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At Hawaii's Sea Life Park on the windward shore of Oahu, in a small, quiet pool, there is a gentle, well-mannered bottlenose porpoise named Alice. Compared to most of the captive porpoises frolicking around in seaquariums today, Alice is a real dud. She does not play baseball or basketball, although a number of porpoises of her acquaintance are now going in for these grand American games in a big way. In a lagoon at Sea Life Park, just up the hill from Alice's pool, there is a troupe of theatrical porpoises that wind up each of their five shows a day by doing the hula. Alice, in contrast, never dances and it is doubtful that she could ever be persuaded to wriggle exotically in public.
Although she would be a disaster in any discoth�que, Alice is one of the pacesetters of the new generation of career porpoises that simply do not have time for trivia. After four or five years of proper schooling among her own kind in the Atlantic, Alice took specialized training under excellent human tutors at Marineland in Florida. Then, several years ago, she was flown, all expenses paid, to California, where she worked for a while for the Navy at the Point Mugu missile center. About a year ago she moved to Hawaii, where she is doing advanced research under the direction of Dr. Kenneth Norris, Professor of Zoology at UCLA. Although reserved, like any well-traveled porpoise, Alice is chatty and at times outspoken. At the mere drop of a dead smelt in her pool, she is apt to emit a great many sonic and ultrasonic squawks, blats, squeaks, barks and whistles, which probably carry a world of meaning to other porpoises but are largely wasted on Dr. Norris, whose ears and mind are not sophisticated enough for such gabble.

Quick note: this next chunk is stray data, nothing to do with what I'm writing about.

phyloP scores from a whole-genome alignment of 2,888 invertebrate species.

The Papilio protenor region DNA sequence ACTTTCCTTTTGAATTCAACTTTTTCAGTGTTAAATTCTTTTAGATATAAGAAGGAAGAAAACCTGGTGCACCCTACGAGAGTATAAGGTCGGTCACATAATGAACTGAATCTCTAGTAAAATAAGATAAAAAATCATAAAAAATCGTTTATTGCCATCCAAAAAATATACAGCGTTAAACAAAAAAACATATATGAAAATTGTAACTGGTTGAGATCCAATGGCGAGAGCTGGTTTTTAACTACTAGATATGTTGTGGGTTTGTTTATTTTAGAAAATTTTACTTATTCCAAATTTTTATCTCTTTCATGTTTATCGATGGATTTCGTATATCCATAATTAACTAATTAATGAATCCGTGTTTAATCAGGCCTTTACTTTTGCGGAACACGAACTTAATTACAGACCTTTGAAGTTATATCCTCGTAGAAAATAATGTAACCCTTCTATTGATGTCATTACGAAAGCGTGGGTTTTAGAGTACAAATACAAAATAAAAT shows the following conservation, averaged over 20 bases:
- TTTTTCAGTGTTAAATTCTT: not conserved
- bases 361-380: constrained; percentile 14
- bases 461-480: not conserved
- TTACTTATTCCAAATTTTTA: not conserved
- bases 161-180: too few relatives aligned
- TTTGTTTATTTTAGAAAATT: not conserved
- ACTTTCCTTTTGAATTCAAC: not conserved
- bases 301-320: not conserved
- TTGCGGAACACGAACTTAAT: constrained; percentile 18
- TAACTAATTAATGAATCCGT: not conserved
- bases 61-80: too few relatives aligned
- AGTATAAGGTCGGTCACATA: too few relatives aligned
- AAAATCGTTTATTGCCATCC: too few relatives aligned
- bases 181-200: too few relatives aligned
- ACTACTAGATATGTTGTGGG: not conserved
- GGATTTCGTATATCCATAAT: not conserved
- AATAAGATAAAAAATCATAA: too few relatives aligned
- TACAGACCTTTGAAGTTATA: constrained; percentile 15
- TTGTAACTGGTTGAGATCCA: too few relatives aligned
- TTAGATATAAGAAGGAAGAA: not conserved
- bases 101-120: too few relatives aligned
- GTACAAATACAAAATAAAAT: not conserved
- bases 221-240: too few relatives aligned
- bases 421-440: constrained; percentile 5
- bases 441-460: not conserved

Despite the language barrier that separates them, Alice has been helping Dr. Norris to understand how porpoises use their ears as a second pair of eyes. The U.S. Navy wants to know and so do the National Institutes of Health, which have the interest of the nation's 400,000 blind at heart. Blind people today can guide themselves only by crudely rapping a cane on pavement, and even the most precise apparatus used by mariners is cumbersome and Neanderthal compared to the exquisite sonic system built into the porpoise Alice. By the use of man-made systems, a submarine can be spotted even when lying silent on the sea floor, but it cannot be identified or easily distinguished from the wreckage of a ship that sank in some forgotten year.
By contrast, when Alice is blindfolded, if a single BB shot is dropped into the pool she will know it. If a dead fish is thrown in, she can tell where it landed without seeing it and can recognize that it is worth eating. If two steel balls of about baseball size are silently lowered into her pool, Alice can locate both and distinguish between them even if there is no more than a quarter-inch difference in their diameters. In brief, by sound alone, she can not only find an object but also tell a great deal about its size, shape and composition.
Fishermen have suspected for some time that porpoises can reach beyond the limits of their eyes from the way they avoid fine-mesh nets in murky water. In the 1950s, in a painstaking series of tests, Dr. Winthrop Kellogg, a psychologist at Florida State University, tried to make porpoises run into submerged obstacles. He used sunken panels of transparent plastic and a maze of iron poles that barely allowed porpoises room to make a decent turn, but even when he shifted the obstacles about surreptitiously on dark, moonless nights in water of less than one-foot visibility the porpoises had no trouble staying clear.